system that I have to support. This has been true for Xerox, Oce' and Canon gear I work on. NOT office equipment, I work on production systems that run 24/7. I'd say the "probability" is higher than "very low"
I replaced my 1st PC PS about 3 years after the 1st PC came out. They did not last forever then and not now. Manufacturers have cut costs everywhere, including the PS.
How else do you think you can buy a complete PC for under $200?

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 Post subject: Re: Computer Power Supplies and Powering Homebrew Stuff
PostPosted: Jun Tue 27, 2017 7:03 pm 
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Howdy glue,

glue_ru wrote:
how are the "Meanwell" brand of power supplies? I see them on ebay for $20 and up.
You can get a 24v, 16amp PS for about 30-40 $$.


Not really sure. OTOH, I can tell you that most of the supplies that come out of Taiwan are semi-decent, but the ones made in China aren't on my invitation list to power any PC I'll ever own :D.

I do know one thing: these supply manufacturers will pop up and disappear quite frequently, selling them until we zero in on them and know that they're junk. No problem. They'll just use another company and supply name and do the same thing, over and over. This tactic is quite prevalent in China and Taiwan, actually.

73,

Randy AB5NI

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 Post subject: Re: Computer Power Supplies and Powering Homebrew Stuff
PostPosted: Jun Wed 28, 2017 6:57 am 
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glue_ru wrote:
how are the "Meanwell" brand of power supplies? I see them on ebay for $20 and up.
You can get a 24v, 16amp PS for about 30-40 $$.

This brand has been around for a while but I haven't used them. One brand I avoided was Cosel, not because they are bad quality, but because their products all seem to have weird dimensions so that it is difficult or impossible to find a second source.

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 Post subject: Re: Computer Power Supplies and Powering Homebrew Stuff
PostPosted: Jul Mon 03, 2017 2:58 am 
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Rich, W3HWJ wrote:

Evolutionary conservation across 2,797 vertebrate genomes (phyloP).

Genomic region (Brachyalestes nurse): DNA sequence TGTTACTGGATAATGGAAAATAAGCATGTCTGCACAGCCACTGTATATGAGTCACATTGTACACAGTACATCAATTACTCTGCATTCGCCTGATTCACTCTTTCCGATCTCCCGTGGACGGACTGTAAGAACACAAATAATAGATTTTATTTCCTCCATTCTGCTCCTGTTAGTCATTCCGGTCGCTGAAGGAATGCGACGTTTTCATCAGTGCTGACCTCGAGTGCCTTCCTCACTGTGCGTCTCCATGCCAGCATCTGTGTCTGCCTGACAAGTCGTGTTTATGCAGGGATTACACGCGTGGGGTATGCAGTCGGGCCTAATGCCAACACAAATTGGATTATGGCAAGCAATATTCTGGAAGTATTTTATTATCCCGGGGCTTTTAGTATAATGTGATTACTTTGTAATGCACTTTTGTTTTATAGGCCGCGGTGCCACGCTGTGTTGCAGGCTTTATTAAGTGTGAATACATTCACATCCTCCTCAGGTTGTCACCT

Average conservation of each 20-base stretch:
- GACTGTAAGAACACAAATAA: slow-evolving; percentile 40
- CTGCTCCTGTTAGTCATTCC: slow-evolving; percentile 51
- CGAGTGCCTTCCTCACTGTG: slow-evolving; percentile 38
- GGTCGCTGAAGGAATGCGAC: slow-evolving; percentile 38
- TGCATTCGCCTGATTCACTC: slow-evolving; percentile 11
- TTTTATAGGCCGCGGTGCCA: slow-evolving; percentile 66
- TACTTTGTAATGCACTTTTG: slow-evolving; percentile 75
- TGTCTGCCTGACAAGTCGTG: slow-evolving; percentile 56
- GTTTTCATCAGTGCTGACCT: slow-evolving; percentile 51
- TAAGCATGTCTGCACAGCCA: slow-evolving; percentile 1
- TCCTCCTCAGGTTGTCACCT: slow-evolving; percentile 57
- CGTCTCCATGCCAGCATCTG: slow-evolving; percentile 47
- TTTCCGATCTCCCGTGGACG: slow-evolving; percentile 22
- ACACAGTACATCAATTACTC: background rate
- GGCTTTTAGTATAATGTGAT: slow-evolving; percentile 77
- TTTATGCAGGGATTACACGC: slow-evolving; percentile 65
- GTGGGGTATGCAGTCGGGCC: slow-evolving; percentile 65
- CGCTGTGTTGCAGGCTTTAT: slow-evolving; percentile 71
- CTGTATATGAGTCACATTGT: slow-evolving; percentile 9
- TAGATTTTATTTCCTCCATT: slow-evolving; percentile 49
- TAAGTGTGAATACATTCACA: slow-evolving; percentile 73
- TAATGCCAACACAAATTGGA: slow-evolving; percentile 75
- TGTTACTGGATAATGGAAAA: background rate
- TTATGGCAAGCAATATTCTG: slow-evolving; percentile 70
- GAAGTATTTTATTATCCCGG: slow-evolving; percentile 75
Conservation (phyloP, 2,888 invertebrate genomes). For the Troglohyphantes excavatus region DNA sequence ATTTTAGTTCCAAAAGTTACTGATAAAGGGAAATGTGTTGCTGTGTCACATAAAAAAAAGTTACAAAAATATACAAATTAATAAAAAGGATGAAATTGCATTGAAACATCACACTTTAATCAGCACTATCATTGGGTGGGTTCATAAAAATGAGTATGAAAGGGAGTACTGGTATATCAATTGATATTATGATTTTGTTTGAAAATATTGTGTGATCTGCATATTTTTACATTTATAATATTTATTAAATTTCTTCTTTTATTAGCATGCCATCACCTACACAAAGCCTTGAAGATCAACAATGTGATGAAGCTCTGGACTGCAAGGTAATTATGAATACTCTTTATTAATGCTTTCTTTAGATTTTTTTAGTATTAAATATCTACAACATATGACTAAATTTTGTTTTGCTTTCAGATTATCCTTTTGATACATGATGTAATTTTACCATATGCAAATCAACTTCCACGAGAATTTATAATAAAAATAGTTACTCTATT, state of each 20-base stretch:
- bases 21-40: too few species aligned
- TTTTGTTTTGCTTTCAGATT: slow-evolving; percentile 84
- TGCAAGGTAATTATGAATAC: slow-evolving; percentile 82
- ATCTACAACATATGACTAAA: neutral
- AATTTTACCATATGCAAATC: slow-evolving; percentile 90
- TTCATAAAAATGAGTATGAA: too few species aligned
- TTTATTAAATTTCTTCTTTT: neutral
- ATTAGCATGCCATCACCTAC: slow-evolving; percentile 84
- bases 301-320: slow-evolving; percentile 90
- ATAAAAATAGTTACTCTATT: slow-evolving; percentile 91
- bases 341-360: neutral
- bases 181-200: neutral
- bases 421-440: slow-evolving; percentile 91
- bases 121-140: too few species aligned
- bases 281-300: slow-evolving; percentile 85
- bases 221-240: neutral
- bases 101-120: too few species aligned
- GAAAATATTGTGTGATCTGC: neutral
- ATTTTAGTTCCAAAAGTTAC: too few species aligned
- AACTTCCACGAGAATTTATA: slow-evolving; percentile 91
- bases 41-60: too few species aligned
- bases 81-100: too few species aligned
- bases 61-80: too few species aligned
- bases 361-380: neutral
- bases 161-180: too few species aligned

2N3772 = much better pass transistor. Higher gain (easier on your regulator IC) and bigger chip (should be more reliable).

Rich, is there a PNP complement to the 2N3772?

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 Post subject: Re: Computer Power Supplies and Powering Homebrew Stuff
PostPosted: Jul Mon 03, 2017 6:56 pm 
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Hello guys,
the powersupply that have in my computer is Enermax brand it would be nice to find som e cheap ones of them


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 Post subject: Re: Computer Power Supplies and Powering Homebrew Stuff
PostPosted: Jul Mon 03, 2017 8:03 pm 
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Quote:
Rich, is there a PNP complement to the 2N3772?


Not that I know of. Most series/pass transistors were NPN.

People like to do this:

Image

But not many big PNPs were available. I am sure you can find small TO-220 in the TIP series.

Or... there is a work-around using a PNP to drive a big NPN.

Image

Rich


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 Post subject: Re: Computer Power Supplies and Powering Homebrew Stuff
PostPosted: Nov Fri 10, 2017 4:25 am 
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I use these things all the time when I need a quick regulated source of 5, 12vdc. I use one to power the added fans (also pulled from roadside PCs) on finals, boat anchors, and other utility stuff.

I also use one to power arduino projects once they're completed. Yes, you could use an arduino with some sensors to do power monitoring...tons of cheap sensors available at SparkFun or on ebay and many code samples online. Tons of arduino ham projects to be found online.

Yep, could be noisy, although I haven't experienced that yet. They are just very handy. Clip excess leads, add a toggle switch and you're in business.